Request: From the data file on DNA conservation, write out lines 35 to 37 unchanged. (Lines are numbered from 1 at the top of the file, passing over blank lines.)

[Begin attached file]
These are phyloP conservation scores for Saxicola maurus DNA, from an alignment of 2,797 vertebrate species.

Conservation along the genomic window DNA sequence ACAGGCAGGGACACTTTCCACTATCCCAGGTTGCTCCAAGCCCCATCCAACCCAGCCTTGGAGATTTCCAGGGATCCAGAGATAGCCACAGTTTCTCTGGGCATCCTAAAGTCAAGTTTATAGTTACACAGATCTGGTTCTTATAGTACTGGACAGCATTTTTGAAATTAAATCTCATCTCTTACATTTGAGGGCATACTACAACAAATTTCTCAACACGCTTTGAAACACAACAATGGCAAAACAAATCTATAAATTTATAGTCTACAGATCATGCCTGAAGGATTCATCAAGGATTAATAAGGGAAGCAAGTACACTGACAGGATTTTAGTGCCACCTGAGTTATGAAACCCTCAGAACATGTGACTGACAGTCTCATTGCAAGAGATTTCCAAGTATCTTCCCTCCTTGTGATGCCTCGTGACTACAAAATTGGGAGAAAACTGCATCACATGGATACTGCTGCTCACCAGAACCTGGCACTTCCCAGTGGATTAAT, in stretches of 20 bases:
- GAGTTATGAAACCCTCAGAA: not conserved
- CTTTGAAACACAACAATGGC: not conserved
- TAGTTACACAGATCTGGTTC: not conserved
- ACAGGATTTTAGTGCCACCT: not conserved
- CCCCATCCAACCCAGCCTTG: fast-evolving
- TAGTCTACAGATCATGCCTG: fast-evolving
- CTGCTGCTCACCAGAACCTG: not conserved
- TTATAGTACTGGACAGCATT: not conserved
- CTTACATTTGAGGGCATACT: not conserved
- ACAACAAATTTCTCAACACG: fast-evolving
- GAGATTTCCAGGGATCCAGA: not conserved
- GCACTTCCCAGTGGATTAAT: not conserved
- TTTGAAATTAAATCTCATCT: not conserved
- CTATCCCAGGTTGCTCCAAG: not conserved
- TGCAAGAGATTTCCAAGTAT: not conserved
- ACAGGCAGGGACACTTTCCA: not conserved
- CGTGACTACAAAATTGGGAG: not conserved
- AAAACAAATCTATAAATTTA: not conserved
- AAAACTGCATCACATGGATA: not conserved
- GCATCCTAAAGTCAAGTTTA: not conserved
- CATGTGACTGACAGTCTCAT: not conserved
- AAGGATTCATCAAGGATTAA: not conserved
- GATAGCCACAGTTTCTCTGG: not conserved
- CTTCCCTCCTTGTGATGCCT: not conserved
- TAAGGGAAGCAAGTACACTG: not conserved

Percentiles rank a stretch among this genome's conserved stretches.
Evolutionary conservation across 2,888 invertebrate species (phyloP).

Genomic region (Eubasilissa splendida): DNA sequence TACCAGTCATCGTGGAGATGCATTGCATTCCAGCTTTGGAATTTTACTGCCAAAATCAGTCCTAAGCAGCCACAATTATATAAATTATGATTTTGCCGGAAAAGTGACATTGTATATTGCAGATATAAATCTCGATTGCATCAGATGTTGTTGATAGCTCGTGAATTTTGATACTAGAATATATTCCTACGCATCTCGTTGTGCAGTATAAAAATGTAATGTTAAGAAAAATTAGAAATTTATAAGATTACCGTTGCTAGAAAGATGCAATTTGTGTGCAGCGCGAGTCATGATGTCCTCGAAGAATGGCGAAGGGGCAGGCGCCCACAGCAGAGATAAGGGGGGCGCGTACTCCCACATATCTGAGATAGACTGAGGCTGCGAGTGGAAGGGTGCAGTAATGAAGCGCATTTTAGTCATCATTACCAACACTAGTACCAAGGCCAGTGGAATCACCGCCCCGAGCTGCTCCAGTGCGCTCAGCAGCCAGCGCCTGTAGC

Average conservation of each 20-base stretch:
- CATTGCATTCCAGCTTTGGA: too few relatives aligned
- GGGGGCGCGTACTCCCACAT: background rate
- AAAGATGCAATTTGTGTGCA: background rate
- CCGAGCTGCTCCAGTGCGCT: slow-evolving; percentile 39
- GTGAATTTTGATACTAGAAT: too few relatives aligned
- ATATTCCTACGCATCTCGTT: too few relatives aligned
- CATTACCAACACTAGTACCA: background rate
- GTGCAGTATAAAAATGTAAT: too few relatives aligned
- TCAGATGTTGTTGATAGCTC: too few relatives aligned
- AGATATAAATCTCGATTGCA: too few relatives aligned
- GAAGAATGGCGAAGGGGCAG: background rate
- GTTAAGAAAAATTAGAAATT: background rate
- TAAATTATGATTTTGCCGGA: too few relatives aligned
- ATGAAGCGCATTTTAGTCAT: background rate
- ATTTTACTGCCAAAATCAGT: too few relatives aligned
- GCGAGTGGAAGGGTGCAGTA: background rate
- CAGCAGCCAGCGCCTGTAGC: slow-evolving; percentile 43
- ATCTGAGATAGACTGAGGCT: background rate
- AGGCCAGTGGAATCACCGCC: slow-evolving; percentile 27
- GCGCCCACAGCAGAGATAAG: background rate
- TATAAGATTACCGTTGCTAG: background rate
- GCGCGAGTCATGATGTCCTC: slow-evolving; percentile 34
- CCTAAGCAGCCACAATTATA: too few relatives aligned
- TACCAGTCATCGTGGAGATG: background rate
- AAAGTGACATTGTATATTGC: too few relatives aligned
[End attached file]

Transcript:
- CCGAGCTGCTCCAGTGCGCT: slow-evolving; percentile 39
- GTGAATTTTGATACTAGAAT: too few relatives aligned
- ATATTCCTACGCATCTCGTT: too few relatives aligned